Ironman Italy Emilia-Romagna.

It had never been my intention to do an Ironman in September in 2017 as I had wanted the late summer off. However the Lanzarote experience (food poisoning) had forced me to seek another one out and as it was the first event in Italy, and the food is so good, Karen was keen to get me to sign up.

So we arrived a few days before and settled into the hotel and the great atmosphere these events generate. Despite my gastronomic disaster last time I still played shellfish roulette at dinner. It wasn’t much of a risk as you could toss the shells and hit the fish market behind if you wanted.

The day of the race was perfect. Smooth warm water and a gentle breeze. I had sought out my first ever swim lesson 2 weeks before and this paid dividends as I was 3 minutes faster than my PB. So I was up for it, the target was a sub 10:30hr race, previous PB was 10:53. However the transition was over a kilometre long and the bike was 5k longer than usual so that was a big ask. Still nothing ventured nothing gained.

The longest Transition In The World

As I had exited the swim fairly quickly I found myself in a fast group of riders who initially worked together within the rules (no draughting) and the pace was high. However some soon started to realise that two brits, me and a chap called Duncan were pushing on and they started to draught. In fact there was a lot of draughting. This is very annoying as it wears you out but rests the opposition. So I had to pace myself to not be spent when the marathon started.

Making it easy for those following illegally)

To make matters worse the top of my water container popped off and I was getting covered in sticky drink which should have been going into my stomach! Any small loss of hydration can have serious effects on performance. It also makes it hard to eat your food. This cost me time and I lost the quick group.

 

 

By the time I finished the bike I felt as if I had made up the deficit and my legs felt good as I ran up T2 with the bike. A quick change and I was off on the run with an expected finish time of sub 10 hours. I was feeling great and stoked by the time. Karen was cheering me on fervently and we were in for a good one.

 

 

That is the biggest mistake Ironman Triathletes make. They get carried away and run off too fast. First 10k, flying along (for me) at 8 min miles, next 10k just a little slower then BOOM my quads went tight and I was struggling to run. Stretching nearly gave me cramp so I gave that a miss and it was shuffle, jog, walk, curse, question my sanity at doing something so crazy such as entering and then being stupid to not run enough in training.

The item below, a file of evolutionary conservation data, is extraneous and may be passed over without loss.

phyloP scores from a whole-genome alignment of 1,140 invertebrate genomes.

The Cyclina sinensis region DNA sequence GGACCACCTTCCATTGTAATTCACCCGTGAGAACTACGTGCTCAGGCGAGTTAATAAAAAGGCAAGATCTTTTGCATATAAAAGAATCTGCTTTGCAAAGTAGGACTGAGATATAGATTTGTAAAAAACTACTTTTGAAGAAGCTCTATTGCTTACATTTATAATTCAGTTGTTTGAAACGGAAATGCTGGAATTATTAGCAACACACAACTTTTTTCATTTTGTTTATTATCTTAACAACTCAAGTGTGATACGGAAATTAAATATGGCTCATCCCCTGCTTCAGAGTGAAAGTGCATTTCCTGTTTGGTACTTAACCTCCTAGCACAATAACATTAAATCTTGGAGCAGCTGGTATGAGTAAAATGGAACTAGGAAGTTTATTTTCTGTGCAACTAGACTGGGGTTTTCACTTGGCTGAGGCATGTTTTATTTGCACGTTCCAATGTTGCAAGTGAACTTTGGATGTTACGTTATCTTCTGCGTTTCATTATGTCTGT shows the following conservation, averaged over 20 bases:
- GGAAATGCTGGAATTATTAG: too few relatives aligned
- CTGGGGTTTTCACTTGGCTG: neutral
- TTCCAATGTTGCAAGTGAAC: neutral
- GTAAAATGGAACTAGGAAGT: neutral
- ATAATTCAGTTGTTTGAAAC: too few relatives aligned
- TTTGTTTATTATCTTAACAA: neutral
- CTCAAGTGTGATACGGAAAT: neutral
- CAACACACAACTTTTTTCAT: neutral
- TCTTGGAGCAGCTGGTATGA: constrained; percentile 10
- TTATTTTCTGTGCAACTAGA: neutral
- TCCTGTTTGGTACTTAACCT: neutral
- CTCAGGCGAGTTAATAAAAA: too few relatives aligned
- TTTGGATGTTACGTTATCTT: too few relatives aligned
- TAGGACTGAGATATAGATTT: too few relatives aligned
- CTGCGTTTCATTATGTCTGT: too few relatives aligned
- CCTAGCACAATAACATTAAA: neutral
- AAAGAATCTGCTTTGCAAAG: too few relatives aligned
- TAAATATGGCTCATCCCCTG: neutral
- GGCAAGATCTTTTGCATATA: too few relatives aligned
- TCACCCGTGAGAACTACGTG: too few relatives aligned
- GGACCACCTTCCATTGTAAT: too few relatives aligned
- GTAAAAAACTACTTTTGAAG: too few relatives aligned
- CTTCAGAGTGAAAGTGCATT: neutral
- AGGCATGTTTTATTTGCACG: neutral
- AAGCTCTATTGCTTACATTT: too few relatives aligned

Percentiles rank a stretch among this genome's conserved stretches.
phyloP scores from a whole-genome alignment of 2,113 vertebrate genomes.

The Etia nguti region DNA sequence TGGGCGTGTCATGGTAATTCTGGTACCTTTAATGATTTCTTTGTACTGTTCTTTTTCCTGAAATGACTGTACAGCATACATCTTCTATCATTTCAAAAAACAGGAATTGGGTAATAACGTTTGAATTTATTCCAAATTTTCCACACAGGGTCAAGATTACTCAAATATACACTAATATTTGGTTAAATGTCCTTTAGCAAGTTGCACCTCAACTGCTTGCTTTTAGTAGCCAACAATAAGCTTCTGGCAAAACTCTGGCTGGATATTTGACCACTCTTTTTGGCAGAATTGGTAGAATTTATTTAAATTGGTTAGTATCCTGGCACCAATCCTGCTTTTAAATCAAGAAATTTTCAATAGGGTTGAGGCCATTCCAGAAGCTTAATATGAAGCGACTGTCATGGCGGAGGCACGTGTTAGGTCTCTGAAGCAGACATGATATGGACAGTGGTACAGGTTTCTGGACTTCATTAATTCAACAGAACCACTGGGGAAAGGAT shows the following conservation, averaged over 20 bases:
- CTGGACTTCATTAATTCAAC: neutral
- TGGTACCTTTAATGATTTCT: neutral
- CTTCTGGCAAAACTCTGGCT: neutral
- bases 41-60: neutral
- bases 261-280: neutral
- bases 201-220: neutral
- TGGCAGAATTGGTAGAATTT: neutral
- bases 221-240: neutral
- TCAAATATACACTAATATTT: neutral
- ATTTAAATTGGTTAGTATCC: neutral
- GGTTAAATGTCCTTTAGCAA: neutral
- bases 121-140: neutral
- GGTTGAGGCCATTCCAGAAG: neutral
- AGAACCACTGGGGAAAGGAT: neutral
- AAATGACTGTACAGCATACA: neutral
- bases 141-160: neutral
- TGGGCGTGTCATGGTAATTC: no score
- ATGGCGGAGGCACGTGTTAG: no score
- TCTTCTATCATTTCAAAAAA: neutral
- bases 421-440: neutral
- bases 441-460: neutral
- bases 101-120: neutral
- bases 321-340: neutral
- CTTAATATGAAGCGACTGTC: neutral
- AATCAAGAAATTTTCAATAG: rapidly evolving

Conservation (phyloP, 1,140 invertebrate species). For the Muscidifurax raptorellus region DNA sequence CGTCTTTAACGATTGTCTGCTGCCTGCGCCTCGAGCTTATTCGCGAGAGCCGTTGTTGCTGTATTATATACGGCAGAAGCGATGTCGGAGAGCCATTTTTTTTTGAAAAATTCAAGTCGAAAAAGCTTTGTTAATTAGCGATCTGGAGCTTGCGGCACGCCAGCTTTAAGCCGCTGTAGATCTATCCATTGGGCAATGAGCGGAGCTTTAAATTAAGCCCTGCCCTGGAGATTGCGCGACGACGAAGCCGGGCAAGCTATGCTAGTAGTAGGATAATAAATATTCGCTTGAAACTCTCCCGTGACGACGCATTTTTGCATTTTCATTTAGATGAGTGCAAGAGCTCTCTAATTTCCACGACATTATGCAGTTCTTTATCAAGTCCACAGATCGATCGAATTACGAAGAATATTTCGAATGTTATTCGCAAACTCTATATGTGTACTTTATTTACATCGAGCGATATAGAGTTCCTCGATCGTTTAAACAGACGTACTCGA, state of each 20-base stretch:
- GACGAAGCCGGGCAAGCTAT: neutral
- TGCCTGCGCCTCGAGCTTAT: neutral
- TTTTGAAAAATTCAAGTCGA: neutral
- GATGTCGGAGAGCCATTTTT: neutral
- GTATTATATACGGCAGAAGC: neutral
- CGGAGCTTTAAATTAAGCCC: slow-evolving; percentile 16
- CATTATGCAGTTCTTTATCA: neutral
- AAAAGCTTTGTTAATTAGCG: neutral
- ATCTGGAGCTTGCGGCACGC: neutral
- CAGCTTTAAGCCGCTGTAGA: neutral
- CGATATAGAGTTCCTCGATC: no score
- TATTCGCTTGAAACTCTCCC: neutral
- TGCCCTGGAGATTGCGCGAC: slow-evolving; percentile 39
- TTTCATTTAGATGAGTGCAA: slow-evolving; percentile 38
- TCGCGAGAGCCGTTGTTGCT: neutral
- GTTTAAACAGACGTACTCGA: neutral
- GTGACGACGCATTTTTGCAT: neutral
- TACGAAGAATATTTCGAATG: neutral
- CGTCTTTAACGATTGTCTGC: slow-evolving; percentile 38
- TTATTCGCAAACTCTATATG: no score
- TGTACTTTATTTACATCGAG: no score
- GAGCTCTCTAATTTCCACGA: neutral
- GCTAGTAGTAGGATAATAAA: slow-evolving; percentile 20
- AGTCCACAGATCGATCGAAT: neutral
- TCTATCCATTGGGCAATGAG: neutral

Back In Form, at this point

It’s tough being in the mind of an exhausted person when you still have a half marathon to race. You want to stop and give up. You want to swap places with the person being pushed around the course in a buggy. Wait a minute. Did I just see that or am I about to collapse? No I was not hallucinating.  There really was a team who had swum with a less abled chap in a rubber dinghy for 3.8k, then towed him on a bike for 185k and now there they were, on the run smiling. Yep, smiling. I couldn’t give up now, so it was gels and flat cola by the bucket load, plenty of thigh slapping, swearing and gradually my legs returned.

With a huge effort I started to run continuously and pick up the pace again. I was hopeful that my target of 10:30 was still on but as I got to the final 5k I realised that was long gone. The next target was a PB of sub 10:53 and I managed to get to the line (which you feel may never come) in 10:42. Respectable, but could have been a lot better if I had paced my run. The run came in at 4:05 which was only 4 minutes slower than last year when I ran all of it. So I really had been the hare when I should’ve been the tortoise.

I am not doing a big one next year as life is likely to get a little too busy, but I can manage a couple of middle distance Tri’s and may have a pop at Time Trialling on the bike.

 

Comments are closed.